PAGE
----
Thursday, May 10, 2012

Chalten and Fitz Roy

The two weeks after Torres Del Paine went by like a highlight reel. Life felt nearly as large as the expanses of Patagonia as i hitch hiked my way north along the rain-shadowed wastelands east of the Andes. I made a few key left hand turns to get back into some magical places and through a bit of luck and timing i randomly met up with the Swiss Girls again in Fitz Roy (Chalten). My plan had been a solo 5 night epic crossing the whole region, doing big 30 k days, getting out onto the southern ice field and exploring some of the lesser traveled non-technical ridges and high elevation lakes...after sharing a camping area the first night with the girls though, my energy intensive gung-ho plan was quickly downscaled to a much more leisurely pace full of short days, big meals, good company and endless laughs...The ladies even took pity on my bland and tasteless meals and fed me cheese and treats. We spent 3 days on the trails with mixed weather. It cleared on our last day and a half and the views never fell short of mind-boggling. Nothing but amazing really!

2 days of hitching north...You can camp here, here, here, here, here or here...or well, wherever the hell you want. Water was my only worry but i carried much and restocked when i could which meant i could get dropped off anywhere, which is exactly where i got dropped many times.
Not too much going in these parts

Chalten here I come

Waiting for cars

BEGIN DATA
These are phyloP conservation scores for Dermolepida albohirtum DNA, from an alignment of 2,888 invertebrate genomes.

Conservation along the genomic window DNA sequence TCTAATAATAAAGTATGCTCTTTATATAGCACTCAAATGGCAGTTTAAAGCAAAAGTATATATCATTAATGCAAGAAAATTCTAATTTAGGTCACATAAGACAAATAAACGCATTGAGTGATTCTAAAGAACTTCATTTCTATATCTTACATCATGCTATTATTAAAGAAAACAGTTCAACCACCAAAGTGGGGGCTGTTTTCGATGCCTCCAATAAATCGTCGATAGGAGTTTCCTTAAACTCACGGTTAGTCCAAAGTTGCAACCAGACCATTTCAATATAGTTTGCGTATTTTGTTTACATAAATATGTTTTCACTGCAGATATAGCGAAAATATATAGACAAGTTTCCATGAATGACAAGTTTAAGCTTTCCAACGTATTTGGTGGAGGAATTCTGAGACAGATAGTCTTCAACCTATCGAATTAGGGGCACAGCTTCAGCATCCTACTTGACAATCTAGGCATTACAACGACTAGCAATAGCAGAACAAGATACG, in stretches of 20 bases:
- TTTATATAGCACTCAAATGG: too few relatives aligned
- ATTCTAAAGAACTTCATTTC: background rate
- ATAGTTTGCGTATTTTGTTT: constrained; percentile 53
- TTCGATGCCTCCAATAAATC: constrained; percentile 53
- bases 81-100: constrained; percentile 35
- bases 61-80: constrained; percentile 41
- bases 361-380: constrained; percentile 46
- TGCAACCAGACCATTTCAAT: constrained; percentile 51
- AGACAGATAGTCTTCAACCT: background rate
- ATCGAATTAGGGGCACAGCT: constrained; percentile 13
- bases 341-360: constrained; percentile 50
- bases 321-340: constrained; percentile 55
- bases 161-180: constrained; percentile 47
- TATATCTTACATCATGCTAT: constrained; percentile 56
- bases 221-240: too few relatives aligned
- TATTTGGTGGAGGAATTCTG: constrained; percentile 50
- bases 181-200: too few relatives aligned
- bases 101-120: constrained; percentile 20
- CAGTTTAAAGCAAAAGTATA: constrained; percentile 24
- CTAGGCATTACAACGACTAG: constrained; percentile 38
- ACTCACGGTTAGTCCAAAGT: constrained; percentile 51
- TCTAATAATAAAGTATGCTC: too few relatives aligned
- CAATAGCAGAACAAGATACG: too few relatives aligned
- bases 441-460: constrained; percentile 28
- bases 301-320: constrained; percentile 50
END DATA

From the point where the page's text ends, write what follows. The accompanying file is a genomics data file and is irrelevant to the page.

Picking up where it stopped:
Not the beach, just beach like

This part of Argentina is dominated by ranches holding huge land holdings and pretty much nothing else. Beautiful glacial rivers pour from the lakes and carve their way to the Atlantic.

Finally in Chalten with Fitz Roy looming in the back

The morning sunrise of Fitz Roy thwarted by low lying clouds (i swear its just right back there..somewhere), regardless we made the morning hike up for a lake view and a few group shots. Me, Sarah, Sue, and Corne

The Weather cleared and the land appeared...Cerro Torre, nearly 6000 ft of climbing from its base to summit spire.

This park is split into two worlds...the tourists and the climbers. The tourists are kep in the front valleys far from the ice and the peaks, certain trails and high camps are never spoken of and for the most part the general hiker has no idea that there is an entire community of climbers living further up in the mountains making bold attempts at the summits during rare weather windows...
We got to camp two and with a little wandering around i found this tyrolean traverse set up to bring climbers across the often-swollen river and up higher to camps not shown on the regular touro maps. I wanted in to this secret world. Each rope is equipped with a heavy duty pulley and with a climbing harness on you clip in and pull yourself and gear across the river. With no harness however i was left to my own devices. I snagged the rope with my hands, lifted my feet and latched them around it leaving me elevated and horizontal to the world below. From this position you inch-worm yourself across...hands slide out along the rope above your head, clench and feet slide up behind, reach out again with your hands, clench, slide feet - repeat. Dont get tired, dont fall.